Gwen Shockey’s Addresses Project compiles photos, interviews with lesbian and queer-identified community leaders, and a comprehensive online map of former lesbian bars.
An event on June 15 will explore how nightclubs have historically been home to “nonconformist communities” through the lens of design.
An oversize facsimile of Rush poppers, tipped over, pouring out its viscous contents: this example of underground gay iconography blown up to almost belligerent proportions perfectly represents the aims of Party Out of Bounds: Nightlife as Activism Since 1980.
“One point of art is that it’s forming something we don’t have the language for yet,” observes Jake Yuzna, Director of Public Programs at the Museum of Arts and Design (MAD), in discussing the FUN Conference on Nightlife as Social Practice.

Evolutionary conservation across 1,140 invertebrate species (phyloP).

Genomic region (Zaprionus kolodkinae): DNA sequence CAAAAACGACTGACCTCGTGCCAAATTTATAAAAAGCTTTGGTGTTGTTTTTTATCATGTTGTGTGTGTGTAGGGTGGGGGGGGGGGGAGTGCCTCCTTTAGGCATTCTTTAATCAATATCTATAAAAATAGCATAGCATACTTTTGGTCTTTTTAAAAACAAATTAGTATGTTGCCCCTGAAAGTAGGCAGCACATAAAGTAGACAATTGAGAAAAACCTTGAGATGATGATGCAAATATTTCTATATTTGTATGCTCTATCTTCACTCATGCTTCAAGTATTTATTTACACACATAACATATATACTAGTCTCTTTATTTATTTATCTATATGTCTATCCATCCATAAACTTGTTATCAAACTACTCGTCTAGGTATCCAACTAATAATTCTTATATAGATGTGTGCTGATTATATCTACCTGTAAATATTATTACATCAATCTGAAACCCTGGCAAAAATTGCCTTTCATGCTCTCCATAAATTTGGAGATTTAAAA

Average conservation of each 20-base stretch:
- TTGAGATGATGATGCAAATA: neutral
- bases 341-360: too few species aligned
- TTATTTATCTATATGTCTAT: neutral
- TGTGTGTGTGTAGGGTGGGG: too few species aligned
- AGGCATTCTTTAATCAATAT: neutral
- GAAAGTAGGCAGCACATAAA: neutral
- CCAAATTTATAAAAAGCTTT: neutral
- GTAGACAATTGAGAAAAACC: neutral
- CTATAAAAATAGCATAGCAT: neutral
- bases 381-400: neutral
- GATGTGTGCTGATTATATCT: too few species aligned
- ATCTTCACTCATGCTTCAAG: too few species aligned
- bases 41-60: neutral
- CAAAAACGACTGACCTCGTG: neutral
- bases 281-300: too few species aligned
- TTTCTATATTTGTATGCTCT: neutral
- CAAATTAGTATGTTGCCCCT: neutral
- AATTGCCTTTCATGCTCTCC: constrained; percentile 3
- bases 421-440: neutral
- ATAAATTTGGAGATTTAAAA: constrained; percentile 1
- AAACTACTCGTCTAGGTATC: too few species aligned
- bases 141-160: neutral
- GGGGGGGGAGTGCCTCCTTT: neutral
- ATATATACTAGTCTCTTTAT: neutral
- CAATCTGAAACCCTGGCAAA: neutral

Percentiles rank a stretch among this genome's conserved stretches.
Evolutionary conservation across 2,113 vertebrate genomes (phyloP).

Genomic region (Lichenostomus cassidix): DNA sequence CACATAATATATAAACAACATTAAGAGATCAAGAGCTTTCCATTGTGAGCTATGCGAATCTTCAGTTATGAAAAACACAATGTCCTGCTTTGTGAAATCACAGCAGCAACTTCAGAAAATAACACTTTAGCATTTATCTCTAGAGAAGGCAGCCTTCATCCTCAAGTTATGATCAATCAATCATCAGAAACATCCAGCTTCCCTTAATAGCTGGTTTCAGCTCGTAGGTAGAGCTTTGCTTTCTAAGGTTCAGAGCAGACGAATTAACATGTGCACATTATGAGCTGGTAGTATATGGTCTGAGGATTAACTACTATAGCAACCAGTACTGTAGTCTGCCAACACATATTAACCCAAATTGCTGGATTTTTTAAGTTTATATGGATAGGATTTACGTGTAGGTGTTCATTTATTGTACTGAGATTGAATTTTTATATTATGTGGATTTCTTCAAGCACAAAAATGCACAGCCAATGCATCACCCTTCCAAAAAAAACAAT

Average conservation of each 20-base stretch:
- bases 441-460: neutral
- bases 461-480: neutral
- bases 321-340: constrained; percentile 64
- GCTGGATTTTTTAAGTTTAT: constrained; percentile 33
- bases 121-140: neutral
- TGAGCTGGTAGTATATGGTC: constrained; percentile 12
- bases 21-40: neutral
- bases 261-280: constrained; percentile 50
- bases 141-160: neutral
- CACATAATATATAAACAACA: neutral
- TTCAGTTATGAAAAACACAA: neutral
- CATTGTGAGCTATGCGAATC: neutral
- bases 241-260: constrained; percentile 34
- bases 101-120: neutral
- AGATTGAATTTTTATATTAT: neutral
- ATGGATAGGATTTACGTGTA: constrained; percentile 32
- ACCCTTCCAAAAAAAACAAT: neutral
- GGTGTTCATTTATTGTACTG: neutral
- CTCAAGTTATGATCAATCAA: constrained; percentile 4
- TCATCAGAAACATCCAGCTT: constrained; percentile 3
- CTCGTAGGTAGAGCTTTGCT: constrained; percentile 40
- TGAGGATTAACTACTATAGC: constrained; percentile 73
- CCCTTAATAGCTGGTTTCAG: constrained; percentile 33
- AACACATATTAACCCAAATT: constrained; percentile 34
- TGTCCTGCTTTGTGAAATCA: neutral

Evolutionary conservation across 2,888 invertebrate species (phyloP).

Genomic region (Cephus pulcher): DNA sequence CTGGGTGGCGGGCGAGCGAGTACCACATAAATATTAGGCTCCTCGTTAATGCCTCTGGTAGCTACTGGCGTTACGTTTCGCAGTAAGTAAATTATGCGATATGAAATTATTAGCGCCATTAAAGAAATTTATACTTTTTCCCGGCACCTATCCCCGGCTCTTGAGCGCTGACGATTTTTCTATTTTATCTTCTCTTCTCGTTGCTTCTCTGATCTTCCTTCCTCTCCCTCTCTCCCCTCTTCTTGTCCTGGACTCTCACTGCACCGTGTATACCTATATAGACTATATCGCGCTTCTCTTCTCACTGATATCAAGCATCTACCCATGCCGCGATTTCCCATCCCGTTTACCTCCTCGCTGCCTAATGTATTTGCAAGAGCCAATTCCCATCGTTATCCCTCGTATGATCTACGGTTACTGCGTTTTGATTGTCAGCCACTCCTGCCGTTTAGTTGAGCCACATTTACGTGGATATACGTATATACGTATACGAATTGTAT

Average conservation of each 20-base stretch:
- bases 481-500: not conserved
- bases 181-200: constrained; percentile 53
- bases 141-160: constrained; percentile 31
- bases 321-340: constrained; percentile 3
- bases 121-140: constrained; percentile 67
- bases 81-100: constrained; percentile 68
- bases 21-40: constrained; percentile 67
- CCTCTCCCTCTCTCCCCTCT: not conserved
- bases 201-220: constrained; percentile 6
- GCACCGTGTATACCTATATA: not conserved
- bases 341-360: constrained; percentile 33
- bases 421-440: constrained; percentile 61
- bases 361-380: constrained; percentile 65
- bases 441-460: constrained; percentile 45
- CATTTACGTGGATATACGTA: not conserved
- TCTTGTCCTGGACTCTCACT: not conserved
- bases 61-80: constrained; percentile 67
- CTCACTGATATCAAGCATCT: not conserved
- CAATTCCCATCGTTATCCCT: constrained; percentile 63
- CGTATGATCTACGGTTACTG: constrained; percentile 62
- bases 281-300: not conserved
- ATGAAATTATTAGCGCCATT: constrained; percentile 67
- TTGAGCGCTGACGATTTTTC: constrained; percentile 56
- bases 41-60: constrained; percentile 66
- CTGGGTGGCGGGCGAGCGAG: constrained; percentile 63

Andy Warhol’s death left us wondering how the quintessential Pop artist would have reacted, or shaped, a society that fulfilled his prophesy of universal, albeit short-lived, fame. But aside from wondering what the artist would have thought of Rebecca Black, his passing left a hole in New York City Nightlife. Thomas Kiedrowski’s new book “Andy Warhol’s New York City” and a series of new “screen tests” by Conrad Ventur speak to the nostalgia this generation feels for the days of Superstars and silver clouds.
Could your next bar night actually be an art night? THE FUN Fellowship, a new initiative by New York City’s Museum of Arts and Design (MAD), promotes nightlife to the status of art. From the creation of a shared artistic community to the breakdown of social boundaries that comes with an excess of substances and music, urban nightlife is an established cauldron of creativity. Yet New York City’s artistic institutions have lost touch with nightlife practitioners, says FUN curator and MAD manager of Public Programs, Jake Yuzna. THE FUN Fellowship, granted to four artists or art collectives annually, is a way to remedy that disconnection and support the nightlife community.